The terms “tax evasion” and “tax avoidance” sound like they should be synonymous, but they are actually very different. Tax avoidance refers to using legal means to reduce the amount of taxes you owe. Tax evasion means not reporting all your income, and it is against the law.
What you do not know about tax evasion has the potential to harm you. Here are some important things you may not know but should.
1. The rate of evasion varies based on the type of taxes and the income
The amount that you earn and the type of taxes you pay may affect whether you are likely to commit tax evasion. Research from the Brookings Institute shows that low-income earners account for 12% of tax evasion cases and high-income earners represent 61%.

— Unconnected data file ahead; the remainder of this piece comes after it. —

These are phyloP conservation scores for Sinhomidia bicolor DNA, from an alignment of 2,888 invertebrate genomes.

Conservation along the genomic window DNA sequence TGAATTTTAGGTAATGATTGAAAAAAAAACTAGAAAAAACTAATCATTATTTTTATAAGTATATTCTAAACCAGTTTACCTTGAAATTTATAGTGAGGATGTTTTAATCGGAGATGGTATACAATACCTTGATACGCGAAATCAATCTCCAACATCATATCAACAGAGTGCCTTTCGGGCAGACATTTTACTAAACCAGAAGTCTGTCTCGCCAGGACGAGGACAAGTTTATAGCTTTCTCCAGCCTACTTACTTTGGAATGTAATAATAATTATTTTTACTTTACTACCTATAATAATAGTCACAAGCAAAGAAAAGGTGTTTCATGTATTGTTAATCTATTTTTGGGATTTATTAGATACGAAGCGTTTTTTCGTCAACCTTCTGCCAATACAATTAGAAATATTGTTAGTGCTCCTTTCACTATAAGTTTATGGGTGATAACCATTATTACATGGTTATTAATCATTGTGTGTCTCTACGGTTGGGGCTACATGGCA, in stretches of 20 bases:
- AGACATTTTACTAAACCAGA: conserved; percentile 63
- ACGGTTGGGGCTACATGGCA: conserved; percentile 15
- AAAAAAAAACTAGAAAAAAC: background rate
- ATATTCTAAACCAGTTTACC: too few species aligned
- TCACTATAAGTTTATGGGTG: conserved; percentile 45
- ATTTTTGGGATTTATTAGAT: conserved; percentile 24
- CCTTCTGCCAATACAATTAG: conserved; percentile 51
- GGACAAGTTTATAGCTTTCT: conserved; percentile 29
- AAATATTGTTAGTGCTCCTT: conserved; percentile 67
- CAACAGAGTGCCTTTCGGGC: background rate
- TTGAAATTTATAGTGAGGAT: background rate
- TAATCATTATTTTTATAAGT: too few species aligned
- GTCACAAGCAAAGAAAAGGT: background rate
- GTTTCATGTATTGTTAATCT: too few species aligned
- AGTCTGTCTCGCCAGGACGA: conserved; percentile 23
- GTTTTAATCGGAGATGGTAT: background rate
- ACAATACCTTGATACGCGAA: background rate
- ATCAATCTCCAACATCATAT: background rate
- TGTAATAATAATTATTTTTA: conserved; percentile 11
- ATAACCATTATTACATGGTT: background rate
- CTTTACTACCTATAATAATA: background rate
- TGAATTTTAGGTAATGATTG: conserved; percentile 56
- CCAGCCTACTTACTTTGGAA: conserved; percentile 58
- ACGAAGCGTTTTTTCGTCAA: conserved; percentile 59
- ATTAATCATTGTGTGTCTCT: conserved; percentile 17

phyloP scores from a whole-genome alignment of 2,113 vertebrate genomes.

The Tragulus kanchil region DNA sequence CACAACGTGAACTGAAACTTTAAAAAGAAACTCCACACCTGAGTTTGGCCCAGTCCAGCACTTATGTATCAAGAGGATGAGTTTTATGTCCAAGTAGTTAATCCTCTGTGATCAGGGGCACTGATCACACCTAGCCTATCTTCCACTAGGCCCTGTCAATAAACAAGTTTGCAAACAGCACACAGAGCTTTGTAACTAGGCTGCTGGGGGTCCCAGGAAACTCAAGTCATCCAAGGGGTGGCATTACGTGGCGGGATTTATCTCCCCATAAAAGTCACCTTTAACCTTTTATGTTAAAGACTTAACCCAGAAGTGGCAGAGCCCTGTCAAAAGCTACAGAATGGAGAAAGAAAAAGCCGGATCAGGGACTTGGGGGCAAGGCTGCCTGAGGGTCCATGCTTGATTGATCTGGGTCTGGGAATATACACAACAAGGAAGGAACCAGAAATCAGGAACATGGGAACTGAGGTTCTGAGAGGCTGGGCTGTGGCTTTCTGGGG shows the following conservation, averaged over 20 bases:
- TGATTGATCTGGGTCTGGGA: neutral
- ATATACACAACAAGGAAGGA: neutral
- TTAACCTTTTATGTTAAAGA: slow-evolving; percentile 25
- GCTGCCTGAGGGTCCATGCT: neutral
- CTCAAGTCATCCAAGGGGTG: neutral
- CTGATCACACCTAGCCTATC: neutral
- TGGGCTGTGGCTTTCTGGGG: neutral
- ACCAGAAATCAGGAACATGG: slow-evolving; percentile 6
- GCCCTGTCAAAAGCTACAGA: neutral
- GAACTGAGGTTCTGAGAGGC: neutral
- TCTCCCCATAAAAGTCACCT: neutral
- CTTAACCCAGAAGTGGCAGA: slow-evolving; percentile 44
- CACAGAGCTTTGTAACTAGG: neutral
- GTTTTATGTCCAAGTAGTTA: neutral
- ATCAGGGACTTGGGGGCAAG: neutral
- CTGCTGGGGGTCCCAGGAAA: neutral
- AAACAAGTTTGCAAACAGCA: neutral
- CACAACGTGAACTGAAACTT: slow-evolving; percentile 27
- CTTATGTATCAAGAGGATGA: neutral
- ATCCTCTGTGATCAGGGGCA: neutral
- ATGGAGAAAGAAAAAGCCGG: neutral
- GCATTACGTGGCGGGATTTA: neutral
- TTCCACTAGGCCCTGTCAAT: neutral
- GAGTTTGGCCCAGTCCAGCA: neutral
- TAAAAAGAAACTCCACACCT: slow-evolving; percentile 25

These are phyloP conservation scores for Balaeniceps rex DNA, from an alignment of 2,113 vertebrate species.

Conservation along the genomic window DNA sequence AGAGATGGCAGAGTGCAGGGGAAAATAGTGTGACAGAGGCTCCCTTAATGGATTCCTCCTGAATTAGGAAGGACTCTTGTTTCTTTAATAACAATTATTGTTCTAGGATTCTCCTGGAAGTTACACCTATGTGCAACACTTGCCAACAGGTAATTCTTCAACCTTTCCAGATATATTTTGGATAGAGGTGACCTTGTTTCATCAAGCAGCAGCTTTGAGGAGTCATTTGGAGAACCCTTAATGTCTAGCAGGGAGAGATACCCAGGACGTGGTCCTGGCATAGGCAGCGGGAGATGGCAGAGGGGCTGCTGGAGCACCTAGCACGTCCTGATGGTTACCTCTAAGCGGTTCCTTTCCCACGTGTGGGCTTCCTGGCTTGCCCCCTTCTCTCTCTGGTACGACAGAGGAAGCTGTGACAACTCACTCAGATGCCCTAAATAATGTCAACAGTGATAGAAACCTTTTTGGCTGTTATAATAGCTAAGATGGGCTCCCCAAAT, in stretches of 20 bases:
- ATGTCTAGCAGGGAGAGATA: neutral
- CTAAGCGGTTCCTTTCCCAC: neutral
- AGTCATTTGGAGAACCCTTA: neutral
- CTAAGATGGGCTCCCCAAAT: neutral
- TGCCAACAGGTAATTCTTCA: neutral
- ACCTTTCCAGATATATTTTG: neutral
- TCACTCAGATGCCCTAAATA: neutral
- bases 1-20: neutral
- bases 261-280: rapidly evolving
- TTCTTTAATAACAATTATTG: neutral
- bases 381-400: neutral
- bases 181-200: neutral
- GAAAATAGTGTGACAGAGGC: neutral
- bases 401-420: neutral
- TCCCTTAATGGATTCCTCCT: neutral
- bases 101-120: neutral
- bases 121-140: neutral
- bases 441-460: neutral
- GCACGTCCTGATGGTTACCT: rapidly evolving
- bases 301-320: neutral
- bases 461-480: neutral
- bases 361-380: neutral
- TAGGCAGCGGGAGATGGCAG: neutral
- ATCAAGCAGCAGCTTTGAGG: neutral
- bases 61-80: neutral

You may think that corporations would be more likely to commit tax evasion. However, the research shows that 72% of tax evasion cases involve individual income taxes.
2. The tax gap is a measure of evasion
The IRS quantifies tax evasion by using a measure called the tax gap. In an IRS audit, the tax gap is the difference between the amount of taxes you owe and the amount you pay voluntarily in a timely manner. A large tax gap could lead the IRS to conclude that you have committed tax evasion.
3. Tax evasion can be unintentional
The IRS does not need to prove that you acted with the intention of underreporting your taxes. You could have made an honest mistake in reporting your income and still be liable for tax evasion.
It is rare for a conviction on tax evasion charges to result in prison time. However, depending on the severity of the defense, you could face incarceration on charges of tax evasion.